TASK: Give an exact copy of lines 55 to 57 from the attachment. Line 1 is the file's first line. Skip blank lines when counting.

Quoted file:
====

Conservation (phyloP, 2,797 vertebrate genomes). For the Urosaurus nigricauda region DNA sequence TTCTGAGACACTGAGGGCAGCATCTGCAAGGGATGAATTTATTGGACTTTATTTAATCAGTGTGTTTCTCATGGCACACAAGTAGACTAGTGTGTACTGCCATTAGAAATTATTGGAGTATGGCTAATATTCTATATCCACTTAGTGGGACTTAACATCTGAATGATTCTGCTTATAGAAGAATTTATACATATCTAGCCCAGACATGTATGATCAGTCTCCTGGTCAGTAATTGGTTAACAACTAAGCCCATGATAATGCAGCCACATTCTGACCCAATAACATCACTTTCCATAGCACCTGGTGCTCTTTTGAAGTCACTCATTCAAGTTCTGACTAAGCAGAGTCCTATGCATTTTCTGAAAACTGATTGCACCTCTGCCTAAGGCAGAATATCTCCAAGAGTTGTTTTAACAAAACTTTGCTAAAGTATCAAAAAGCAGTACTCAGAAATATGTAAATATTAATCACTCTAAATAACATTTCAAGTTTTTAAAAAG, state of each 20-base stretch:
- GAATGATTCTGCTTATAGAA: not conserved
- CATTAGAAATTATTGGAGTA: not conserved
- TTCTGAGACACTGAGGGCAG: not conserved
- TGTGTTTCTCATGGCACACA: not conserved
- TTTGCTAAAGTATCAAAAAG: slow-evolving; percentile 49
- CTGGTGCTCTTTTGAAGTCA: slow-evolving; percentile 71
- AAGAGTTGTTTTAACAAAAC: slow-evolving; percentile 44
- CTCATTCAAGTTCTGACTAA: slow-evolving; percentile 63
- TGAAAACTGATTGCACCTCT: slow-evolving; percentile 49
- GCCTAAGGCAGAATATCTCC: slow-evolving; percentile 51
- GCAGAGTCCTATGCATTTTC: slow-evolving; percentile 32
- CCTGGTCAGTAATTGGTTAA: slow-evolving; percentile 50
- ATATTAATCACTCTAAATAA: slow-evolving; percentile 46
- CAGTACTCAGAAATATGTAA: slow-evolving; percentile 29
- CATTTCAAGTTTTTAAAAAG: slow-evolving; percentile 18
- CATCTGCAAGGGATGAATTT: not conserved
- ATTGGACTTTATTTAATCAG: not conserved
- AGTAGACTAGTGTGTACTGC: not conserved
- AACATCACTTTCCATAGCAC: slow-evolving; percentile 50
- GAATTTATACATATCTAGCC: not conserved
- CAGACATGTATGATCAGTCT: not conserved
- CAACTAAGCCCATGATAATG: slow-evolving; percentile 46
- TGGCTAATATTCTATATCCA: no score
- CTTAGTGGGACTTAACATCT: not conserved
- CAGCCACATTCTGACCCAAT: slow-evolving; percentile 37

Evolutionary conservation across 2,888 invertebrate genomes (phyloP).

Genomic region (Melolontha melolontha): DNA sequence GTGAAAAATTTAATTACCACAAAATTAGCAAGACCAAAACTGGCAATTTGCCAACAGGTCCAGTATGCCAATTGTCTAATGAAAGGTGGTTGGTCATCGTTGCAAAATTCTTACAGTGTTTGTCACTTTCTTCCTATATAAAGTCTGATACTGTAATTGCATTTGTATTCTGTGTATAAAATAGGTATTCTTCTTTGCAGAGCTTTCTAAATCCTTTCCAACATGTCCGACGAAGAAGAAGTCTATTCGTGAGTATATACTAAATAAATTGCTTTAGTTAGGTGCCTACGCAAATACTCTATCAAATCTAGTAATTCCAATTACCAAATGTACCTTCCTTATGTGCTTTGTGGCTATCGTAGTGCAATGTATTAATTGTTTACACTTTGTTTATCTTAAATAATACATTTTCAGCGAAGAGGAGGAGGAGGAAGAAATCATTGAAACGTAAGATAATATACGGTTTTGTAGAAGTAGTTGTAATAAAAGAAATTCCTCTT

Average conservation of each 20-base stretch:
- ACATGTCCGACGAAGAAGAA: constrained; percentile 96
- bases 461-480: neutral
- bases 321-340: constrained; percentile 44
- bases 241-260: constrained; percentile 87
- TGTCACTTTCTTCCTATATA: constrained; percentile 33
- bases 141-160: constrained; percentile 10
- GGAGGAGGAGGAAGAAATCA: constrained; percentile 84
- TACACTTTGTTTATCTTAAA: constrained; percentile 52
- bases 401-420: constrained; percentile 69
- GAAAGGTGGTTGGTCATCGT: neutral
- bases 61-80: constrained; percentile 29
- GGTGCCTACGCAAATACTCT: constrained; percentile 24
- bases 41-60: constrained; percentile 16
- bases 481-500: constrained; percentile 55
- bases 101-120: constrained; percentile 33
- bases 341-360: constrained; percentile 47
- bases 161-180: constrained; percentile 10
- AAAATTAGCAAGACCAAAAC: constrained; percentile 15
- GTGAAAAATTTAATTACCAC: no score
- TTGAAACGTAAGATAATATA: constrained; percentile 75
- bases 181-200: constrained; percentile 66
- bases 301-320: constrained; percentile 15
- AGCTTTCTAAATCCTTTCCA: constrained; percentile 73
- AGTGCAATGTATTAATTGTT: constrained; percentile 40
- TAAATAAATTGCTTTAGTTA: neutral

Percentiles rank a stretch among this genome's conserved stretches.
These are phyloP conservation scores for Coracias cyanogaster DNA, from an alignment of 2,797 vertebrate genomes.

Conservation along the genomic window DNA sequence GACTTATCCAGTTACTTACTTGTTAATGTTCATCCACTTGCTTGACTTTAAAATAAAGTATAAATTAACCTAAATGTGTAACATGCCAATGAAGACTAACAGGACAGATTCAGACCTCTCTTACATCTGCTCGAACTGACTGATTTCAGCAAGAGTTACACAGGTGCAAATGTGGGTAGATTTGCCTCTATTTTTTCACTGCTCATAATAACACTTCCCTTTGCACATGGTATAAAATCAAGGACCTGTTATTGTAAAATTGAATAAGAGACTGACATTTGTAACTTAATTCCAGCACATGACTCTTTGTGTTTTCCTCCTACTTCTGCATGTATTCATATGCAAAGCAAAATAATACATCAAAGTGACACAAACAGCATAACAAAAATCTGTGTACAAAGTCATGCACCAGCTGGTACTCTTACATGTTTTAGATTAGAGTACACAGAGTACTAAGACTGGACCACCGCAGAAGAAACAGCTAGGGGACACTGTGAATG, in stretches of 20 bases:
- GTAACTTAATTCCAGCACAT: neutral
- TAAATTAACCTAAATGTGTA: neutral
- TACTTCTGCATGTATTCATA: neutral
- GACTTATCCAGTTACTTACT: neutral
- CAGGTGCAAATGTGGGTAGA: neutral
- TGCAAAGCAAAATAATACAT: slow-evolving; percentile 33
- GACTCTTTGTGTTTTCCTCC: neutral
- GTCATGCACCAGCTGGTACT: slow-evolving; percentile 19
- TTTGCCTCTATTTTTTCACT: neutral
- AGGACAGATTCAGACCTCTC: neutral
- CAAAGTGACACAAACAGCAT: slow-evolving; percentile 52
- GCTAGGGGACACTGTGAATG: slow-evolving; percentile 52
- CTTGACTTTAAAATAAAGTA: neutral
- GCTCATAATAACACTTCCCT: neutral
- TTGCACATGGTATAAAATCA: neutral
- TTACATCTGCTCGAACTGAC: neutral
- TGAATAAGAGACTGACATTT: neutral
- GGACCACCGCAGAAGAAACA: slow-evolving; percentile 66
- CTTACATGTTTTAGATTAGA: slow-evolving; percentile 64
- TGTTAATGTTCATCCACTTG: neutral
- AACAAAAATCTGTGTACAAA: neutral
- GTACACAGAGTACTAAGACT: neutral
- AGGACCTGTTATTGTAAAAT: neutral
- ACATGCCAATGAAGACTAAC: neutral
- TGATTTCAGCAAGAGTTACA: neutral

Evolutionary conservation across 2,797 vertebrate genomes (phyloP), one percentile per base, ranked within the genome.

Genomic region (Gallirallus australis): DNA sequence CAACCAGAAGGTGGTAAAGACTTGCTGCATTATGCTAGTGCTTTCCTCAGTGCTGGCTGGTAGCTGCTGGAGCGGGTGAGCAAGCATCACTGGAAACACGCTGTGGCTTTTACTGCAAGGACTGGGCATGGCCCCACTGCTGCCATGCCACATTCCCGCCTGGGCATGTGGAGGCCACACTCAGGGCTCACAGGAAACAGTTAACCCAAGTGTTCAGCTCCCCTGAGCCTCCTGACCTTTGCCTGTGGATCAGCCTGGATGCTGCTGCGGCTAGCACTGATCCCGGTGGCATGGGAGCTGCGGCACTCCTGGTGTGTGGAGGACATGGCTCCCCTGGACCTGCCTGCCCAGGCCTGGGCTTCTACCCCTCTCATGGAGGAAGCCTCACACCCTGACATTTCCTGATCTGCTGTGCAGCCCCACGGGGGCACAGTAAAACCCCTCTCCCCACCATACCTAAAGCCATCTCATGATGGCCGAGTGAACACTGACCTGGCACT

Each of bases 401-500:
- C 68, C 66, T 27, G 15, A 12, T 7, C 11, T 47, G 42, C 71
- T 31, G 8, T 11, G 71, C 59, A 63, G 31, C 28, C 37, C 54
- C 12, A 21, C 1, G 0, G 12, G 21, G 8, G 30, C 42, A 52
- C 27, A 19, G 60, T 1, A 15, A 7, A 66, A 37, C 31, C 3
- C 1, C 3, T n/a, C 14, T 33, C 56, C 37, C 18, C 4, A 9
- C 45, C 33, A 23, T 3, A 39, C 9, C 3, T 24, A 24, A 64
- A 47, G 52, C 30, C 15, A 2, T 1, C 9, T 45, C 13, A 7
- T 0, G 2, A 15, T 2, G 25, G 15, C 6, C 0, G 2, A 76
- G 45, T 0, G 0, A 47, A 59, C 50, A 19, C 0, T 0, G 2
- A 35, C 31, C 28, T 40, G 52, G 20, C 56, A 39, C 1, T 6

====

Percentiles rank a stretch among this genome's conserved stretches.
These are phyloP conservation scores for Coracias cyanogaster DNA, from an alignment of 2,797 vertebrate genomes.

Conservation along the genomic window DNA sequence GACTTATCCAGTTACTTACTTGTTAATGTTCATCCACTTGCTTGACTTTAAAATAAAGTATAAATTAACCTAAATGTGTAACATGCCAATGAAGACTAACAGGACAGATTCAGACCTCTCTTACATCTGCTCGAACTGACTGATTTCAGCAAGAGTTACACAGGTGCAAATGTGGGTAGATTTGCCTCTATTTTTTCACTGCTCATAATAACACTTCCCTTTGCACATGGTATAAAATCAAGGACCTGTTATTGTAAAATTGAATAAGAGACTGACATTTGTAACTTAATTCCAGCACATGACTCTTTGTGTTTTCCTCCTACTTCTGCATGTATTCATATGCAAAGCAAAATAATACATCAAAGTGACACAAACAGCATAACAAAAATCTGTGTACAAAGTCATGCACCAGCTGGTACTCTTACATGTTTTAGATTAGAGTACACAGAGTACTAAGACTGGACCACCGCAGAAGAAACAGCTAGGGGACACTGTGAATG, in stretches of 20 bases: